SS 15
DataNet: Demonstrations of Data Discovery, Access, and Sharing Tools

Tuesday, August 6, 2013: 8:00 PM-10:00 PM
101B, Minneapolis Convention Center
Tracy A. Kugler, University of Minnesota
Amber Budden, DataONE, University of New Mexico; Tracy A. Kugler, University of Minnesota; Reagan Moore, University of North Carolina at Chapel Hill; Robert H. McDonald, Indiana University; Sayeed Choudhury, Johns Hopkins University; and Matt Jones, National Center for Ecological Analysis and Synthesis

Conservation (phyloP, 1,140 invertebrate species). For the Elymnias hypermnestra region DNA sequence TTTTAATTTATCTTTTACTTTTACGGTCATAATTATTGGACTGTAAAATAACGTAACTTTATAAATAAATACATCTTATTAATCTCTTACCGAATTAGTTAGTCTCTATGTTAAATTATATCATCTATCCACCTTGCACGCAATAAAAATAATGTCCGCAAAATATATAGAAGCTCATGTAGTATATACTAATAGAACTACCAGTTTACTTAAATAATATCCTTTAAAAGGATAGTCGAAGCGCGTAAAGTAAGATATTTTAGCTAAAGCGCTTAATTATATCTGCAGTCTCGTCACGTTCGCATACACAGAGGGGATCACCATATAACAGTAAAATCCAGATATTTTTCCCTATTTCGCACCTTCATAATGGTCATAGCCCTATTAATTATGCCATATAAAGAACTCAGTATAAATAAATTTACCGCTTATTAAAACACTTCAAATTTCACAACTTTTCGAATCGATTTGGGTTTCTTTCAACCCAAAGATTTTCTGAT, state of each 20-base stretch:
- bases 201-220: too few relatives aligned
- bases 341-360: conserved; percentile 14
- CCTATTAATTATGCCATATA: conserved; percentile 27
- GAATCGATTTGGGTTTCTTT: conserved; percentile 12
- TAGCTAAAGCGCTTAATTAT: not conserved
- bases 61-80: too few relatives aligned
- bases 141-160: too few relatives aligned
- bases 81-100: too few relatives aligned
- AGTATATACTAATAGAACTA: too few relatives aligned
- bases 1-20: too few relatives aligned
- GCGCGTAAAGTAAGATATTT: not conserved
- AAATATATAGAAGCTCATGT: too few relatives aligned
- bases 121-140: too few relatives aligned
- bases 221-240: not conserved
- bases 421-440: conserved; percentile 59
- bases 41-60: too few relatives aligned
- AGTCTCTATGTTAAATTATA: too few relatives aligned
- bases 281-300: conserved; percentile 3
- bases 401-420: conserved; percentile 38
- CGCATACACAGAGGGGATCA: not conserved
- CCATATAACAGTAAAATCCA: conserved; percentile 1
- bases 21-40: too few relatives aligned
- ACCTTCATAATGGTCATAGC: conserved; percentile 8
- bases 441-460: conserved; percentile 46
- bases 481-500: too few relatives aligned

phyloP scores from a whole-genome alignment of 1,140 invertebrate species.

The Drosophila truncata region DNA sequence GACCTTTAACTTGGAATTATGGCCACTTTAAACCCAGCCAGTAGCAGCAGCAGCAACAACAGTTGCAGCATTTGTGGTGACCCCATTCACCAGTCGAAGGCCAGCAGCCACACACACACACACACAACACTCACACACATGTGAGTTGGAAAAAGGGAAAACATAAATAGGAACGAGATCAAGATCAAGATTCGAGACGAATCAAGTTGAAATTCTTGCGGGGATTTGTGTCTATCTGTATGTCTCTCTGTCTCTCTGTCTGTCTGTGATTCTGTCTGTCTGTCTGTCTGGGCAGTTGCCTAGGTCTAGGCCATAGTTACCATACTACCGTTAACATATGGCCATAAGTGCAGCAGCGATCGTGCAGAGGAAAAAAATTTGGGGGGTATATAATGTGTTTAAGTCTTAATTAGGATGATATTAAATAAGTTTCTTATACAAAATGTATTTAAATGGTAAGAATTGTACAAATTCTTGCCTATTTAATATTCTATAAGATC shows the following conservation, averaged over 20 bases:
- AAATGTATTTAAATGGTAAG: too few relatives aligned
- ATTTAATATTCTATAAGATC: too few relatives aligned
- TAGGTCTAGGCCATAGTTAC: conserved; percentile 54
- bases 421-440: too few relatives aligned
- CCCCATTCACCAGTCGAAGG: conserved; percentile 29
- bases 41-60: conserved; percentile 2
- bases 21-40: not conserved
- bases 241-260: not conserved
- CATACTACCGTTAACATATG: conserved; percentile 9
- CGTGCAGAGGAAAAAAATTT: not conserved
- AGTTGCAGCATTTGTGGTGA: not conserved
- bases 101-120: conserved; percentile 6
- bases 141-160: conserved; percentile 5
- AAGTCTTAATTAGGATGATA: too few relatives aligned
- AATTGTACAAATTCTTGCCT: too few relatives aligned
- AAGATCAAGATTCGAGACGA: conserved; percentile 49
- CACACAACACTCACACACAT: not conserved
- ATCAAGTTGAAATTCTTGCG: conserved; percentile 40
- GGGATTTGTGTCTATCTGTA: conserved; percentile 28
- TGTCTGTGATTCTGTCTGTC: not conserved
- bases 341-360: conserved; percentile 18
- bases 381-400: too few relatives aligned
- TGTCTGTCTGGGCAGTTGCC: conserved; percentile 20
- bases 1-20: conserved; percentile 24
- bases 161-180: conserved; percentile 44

The projects funded under the NSF’s DataNet initiative will demonstrate data infrastructure tools that facilitate data discovery, access, and sharing. Terra Populus will demonstrate its web-based data access and integration system. The system includes environmental and population data and allows users to browse available data and metadata and construct customized datasets incorporating data from multiple sources in an integrated package. The DataNet Federation Consortium will demonstrate collaboration environments allowing users to retrieve remotely stored data and incorporate them into research workflows. Sharable data and workflows enable collaborators to reproduce scientific results by re-executing the analyses. DataONE will demonstrate tools from within the Investigator Toolkit (ITK) which, combined with the DataONE cyberinfrastructure, enables discovery, preservation and analysis of scientific data. Demonstrations will include ONEMercury, a unified data search engine across multiple data repositories, and DataUp, which provides best practice checking and metadata creation tools for Excel spreadsheets to prepare data for sharing. The Data Conservancy will demonstrate uploading data to a Cloud Hosted DCS-Lite system from remote DropBox environments; application of automated metadata and feature extraction tools, including geospatial and taxonomic names indexing; and subsequent ingest to a shared archival DC Instance. SEAD will demonstrate customized VIVO social networking capabilities; "active and social curation" using metadata extraction, tagging, and commenting tools; and structured interactions with preservation environments through a virtual archive. Together, these tools enable innovative science by making it easier for researchers to identify, access, and work with existing data and to share their data and results with others.
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